The Well Preserved Pantry – There are few things more satisfying then making your own preserves, especially when using produce from your garden.
A Jumble of Jams, Jellies, Chutneys and Pickles
There are few things more satisfying then making your own preserves, whether they be from your own home-grown produce, or excess crops from family and friends – also known as desperate measures to offload 40 kilos of marrows, soft fruit, beans and onions etc in under a day. Alternatively, it may be that great bulk buy from the local Farmer’s Markets.
Making jams, jellies, pickles and chutneys is an ancient form of long term preserving – and who can fail to smile when opening a jar of ruby red strawberry jam in the midst of winter, the smell redolent of those heady summer days, even before spooning it on to your toast or scones and tasting it.
Preserving is really very easy – once the fruit or vegetables have been picked, washed and prepared, the only other criteria is to have some basic equipment and clean, sterile jars or containers. Oh yes, you will need some spare time too. However, I always make my “jamming” days fun.
I play my favourite music, make a big pot of coffee, have a few slices of cake handy and sometimes have friends around to join in the “jam session” – a real “Jam and Jerusalem” day.
Today, I am sharing a wonderful array of preserves for you to try and enjoy – from chutneys to jellies, with a few unusual pickles and curds along the way. A great autumn plan to have a Well Preserved Pantry, with a view to enjoying them all throughout the festive period, and the winter months.
The basic equipment for preserving:
- A preserving pan – this can be a large saucepan if you are not making jams or chutneys in large quantities, but it MUST be large enough to allow rapid boiling without risk of the contents boiling over! Preserving pans are also wide in shape thus aiding evaporation and a rapid setting point. Although I am a big lover of copper pans, the most useful are aluminium or stainless steel, as you can make nearly all types of preserves and conserves in them. (Copper is great for jams and fruit preserves, but not vinegar based chutneys and pickles.)
- Spoons and Funnels – it is essential that you have a good selection of long handled wooden spoons for stirring. You will also find a slotted spoon helpful for skimming the scum that sometimes rises to the top of jams and a large metal spoon or ladle for spooning into the containers. I would be lost without my funnels – if you have to buy anything, do try to buy two good jam funnels in different sizes; they make it so easy (and safe) to fill the jars and containers.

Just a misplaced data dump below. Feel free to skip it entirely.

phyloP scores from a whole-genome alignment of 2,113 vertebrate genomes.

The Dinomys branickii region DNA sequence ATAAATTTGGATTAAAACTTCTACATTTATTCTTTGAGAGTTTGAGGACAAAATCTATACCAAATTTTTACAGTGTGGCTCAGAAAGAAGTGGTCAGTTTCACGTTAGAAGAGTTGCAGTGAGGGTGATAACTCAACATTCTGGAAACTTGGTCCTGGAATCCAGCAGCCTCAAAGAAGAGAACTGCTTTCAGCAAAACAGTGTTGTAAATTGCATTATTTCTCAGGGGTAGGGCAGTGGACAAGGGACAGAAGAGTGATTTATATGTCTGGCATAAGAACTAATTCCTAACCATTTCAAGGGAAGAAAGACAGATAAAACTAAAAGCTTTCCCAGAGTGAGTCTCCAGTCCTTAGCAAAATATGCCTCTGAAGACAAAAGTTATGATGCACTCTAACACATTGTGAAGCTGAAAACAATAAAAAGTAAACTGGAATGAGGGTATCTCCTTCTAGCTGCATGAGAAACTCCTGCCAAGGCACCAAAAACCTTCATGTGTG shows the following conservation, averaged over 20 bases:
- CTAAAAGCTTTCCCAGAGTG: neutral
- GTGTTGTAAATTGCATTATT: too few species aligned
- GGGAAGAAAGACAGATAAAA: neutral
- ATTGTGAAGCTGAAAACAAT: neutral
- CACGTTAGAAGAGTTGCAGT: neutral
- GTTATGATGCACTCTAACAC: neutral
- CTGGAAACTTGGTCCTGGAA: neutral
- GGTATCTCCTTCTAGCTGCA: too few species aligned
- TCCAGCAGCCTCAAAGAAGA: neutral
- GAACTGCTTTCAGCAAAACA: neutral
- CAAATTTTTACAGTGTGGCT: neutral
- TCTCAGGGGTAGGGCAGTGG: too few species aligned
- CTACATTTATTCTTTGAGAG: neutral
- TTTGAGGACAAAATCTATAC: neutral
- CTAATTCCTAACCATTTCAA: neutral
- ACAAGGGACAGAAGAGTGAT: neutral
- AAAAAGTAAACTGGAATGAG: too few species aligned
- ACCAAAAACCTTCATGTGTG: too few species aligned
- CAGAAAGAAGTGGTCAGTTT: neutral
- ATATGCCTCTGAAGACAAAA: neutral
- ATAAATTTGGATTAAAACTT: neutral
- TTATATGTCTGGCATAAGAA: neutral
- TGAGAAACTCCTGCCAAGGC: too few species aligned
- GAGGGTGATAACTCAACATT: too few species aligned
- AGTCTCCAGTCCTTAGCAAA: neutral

- Sugar thermometer – I don’t use one for everyday jams, but some people find them an easy and practical way to test the “set” on jams and preserves.
- Containers and Jam Jars – You can start off buying a few new jam jars and bottling jars, but after a while, you will find that you build up a good supply of jam jars and other suitable glass containers. I keep ALL of mine, only replacing the lids with transparent covers when needed. Ask friends and family to keep some jars to one side for you and you should never need to buy any in the future. I also find lots of my lovely old bottling jars and Kilner jars in Bric-a-Brac shops as well as car boot sales.
- Lids and Covers – If the lids on your reclaimed jars are not airtight or usable anymore, you can cover your jams, jellies and conserves with waxed discs and cellophane covers with elastic bands – you can buy these in packs, but be sure to check the sizes first. (This method if NOT suitable for pickles and chutneys, which need bottling jars with glass lids and rubber seals or new bottling jars with lids that are NON metallic – as the vinegar reacts with the metal.) If you are using bottling jars with glass lids, you can buy refills of the rubber seals – again, remember to check the sizes of your jars first.
- Muslin and Jelly Bags – Muslin is needed if you are enclosing pips and spices to a preserve; jelly bags are needed if you are making jelly! These usually come with a frame, which fixes and suspends over a bowl, to extract the juice of the fruit.
- Labels – you can buy them, but I always make my own and hand write them – however, it can be fun to design and print your own.
In addition to the above, you will also need the usual chopping boards and knives for preparing the fruit and vegetables.
A note on sterilising jars:
Ensure jars are sterilised before you use them. This removes any bacteria present, which would cause your fruit to go off sooner than it would otherwise.